Disclaimer:  This article is not meant as specific advice regarding a person’s individual case.  An attorney should be consulted.  This article does not create an Attorney-Client relationship.   Any tax information or written tax advice contained herein (including any attachments) is not intended to be and cannot be used by any taxpayer for the purpose of avoiding tax penalties that may be imposed on the taxpayer.  (The foregoing legend has been affixed pursuant to U.S. Treasury Regulations governing tax practice.)

Tuesday, March 15, 2011

What is the L-1 Visa and How it Affects You

L-1 Visa

What is the L-1 Visa
The L-1 visa is a non-immigrant or temporary visa.  It is an intra-company transfer visa available to persons coming to work in the US for an employer that is related to a company the applicant worked for prior to entering the US.  There are 2 main categories of L-1 visas that will be further discussed: L-1A and L-1B.    

Advantages of an L-1 Visa
While there are a number of important requirements to qualify in this category, the category offers a number of advantages that make it worth considering over other types of visas including:
  • there is no annual limit on the number issued,
  • the L-1 visa holder can apply for permanent residency while on an L-1 visa
L-1A’s can file in an employment based category (EB-1) which does not require a labor certification and is much quicker than other employment based categories.

What are the Requirements for an L-1
The first requirement for the L-1 is for the applicant to have been employed abroad for one year of the last three for a parent, affiliate, or subsidiary of a US employer.  Any time spent working in the US will not count toward the one year of required employment, though time spent in the US will not be considered to have disrupted the time of employment abroad. 
Second, the foreign firm and the US firm must have a “qualifying relationship.”  The US and the foreign firm must have common majority ownership, or, where there is less than majority ownership, common control by the same person or entity. 
Lastly, the applicant must be coming as a manager, executive or specialized knowledge employee.

The L-1A category applies if the applicant is coming as a manager or executive.  An “executive” is one who directs the management of the company or a major part or function of the organization.  Typical executive positions are presidents, vice-presidents and controllers.  An executive is expected to have a supervisory role in the company and would not include people who are primarily performing the specific tasks of production or providing service to customers.  A “manager” directs the organization, a department, or a function of the organization.  Like executives, a qualifying manager will not be overseeing the primary performance of a task.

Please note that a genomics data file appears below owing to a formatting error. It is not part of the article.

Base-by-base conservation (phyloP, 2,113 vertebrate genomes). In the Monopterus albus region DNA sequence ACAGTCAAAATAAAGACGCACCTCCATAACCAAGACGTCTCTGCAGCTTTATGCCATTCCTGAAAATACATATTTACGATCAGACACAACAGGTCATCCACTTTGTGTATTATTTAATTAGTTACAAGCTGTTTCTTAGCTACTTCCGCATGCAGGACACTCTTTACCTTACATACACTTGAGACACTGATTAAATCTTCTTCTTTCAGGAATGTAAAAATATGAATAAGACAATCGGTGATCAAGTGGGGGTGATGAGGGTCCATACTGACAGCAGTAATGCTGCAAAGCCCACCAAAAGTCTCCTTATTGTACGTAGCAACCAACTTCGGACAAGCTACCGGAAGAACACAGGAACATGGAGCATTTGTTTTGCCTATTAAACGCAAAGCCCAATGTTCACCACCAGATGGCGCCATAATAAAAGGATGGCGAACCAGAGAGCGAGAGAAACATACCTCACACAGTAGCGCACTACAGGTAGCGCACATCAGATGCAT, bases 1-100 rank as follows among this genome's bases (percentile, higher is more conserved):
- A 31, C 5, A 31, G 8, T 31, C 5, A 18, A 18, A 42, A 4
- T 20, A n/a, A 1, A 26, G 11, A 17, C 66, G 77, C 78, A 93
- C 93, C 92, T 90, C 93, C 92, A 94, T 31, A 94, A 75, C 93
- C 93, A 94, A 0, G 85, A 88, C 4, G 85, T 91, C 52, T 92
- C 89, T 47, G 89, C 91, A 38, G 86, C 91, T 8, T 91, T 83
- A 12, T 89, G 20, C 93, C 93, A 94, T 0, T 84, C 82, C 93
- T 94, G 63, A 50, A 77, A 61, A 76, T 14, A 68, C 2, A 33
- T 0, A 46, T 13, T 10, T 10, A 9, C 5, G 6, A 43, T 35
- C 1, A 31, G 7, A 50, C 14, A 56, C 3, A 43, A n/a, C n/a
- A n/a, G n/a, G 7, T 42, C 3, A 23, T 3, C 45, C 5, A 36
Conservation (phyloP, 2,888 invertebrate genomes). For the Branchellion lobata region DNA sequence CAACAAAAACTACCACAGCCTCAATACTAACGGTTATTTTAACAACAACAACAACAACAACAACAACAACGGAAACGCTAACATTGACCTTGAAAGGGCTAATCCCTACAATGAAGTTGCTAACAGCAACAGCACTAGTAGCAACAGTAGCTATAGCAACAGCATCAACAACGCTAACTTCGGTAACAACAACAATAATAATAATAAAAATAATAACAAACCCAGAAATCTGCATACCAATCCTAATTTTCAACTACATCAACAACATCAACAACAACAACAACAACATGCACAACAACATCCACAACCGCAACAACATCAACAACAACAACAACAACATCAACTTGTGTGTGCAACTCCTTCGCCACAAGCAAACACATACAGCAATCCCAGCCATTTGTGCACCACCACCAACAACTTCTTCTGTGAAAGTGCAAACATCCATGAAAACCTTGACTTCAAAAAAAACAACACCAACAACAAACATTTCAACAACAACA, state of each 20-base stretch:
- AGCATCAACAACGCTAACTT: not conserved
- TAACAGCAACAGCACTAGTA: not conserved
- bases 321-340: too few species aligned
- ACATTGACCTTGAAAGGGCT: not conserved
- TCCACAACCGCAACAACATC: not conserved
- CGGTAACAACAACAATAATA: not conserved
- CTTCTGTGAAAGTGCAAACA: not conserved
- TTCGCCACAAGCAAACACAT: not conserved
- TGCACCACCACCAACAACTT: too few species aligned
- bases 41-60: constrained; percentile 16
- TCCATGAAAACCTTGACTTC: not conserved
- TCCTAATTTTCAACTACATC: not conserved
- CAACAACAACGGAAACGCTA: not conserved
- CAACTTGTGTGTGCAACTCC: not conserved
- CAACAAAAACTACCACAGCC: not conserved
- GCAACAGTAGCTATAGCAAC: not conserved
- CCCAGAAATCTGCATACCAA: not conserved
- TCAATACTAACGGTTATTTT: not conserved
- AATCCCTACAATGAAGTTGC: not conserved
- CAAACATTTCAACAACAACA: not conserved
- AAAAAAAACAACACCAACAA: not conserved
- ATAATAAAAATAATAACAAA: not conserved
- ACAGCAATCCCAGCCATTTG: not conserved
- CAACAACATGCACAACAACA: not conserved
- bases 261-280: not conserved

The L-1B category applies if the applicant is not an executive or manager but has "specialized knowledge".  Specialized knowledge refers to employees with
  • a special knowledge of the company's products and their applications in world markets;
  • an advanced or proprietary knowledge of the company's processes or procedures.

How long is an L valid for?
Executives and managers may stay in L-1 status for up to seven years.  Specialized knowledge employees may stay in L-1B status in the US for up to five years.  The visas will be granted with an expiration of up to three years. Whether the visas are multiple entry or not depends on the applicant’s country of origin.
Persons coming to open up a new office in the US will only be granted a one-year stay in the US.  There are specific requirements for this situation and an attorney should be consulted. 

Other Issues
There are special procedures that make it easier for companies sending over large numbers of applicants to get L-1 visas for their employees.  Companies that qualify can receive a “blanket approval” for all of their workers rather than having to apply to INS individually for each employee.  To qualify for a blanket L petition, the company must meet the following tests:
  • The US and foreign offices must be engaged in commercial trade or services;
  • The employer's US office must have been in business for at least a year;
  • The employer must have at least three domestic or foreign branches, subsidiaries, or affiliates;

The Employer must show one of the following: a) at least ten L-1 visas were approved in the last year; b) the company had US sales of at least $1 million, or c) the US work force numbers over 1,000 workers.

Other Issues

In 2005, a USCIS memo was released regarding changes that were made law in December of 2004.  These changes prevent outsourcing of applicants on an L-1B visa to other U.S. companies.  Also, the requirement of at least one year of employment in the past 3 years now applies to all L-1 workers.  Previously, workers under a blanket L petition only needed to be employed for 6 months in the past 3 years.

Rehan Alimohammad is an Attorney and CPA.  Our office handles all tax law and immigration law issues.  Please visit our website at, or call our offices at (281) 340-2074 or (800) 814-3920.

Disclaimer:  This article is not meant as specific advice regarding a person’s individual case.  An attorney should be consulted.  This article does not create an Attorney-Client relationship.  

Thursday, March 10, 2011

H-1B Visa & its Requirements

H-1B Visa & its Requirements:

The H-1B is a nonimmigrant work visa for a person who will be employed temporarily in a specialty occupation or as a distinguished fashion model.  This means that an H-1B holder does not entitle the person to remain in the U.S. permanently nor does it provide the person with a green card.  A person has to go through other means to obtain permanent residence.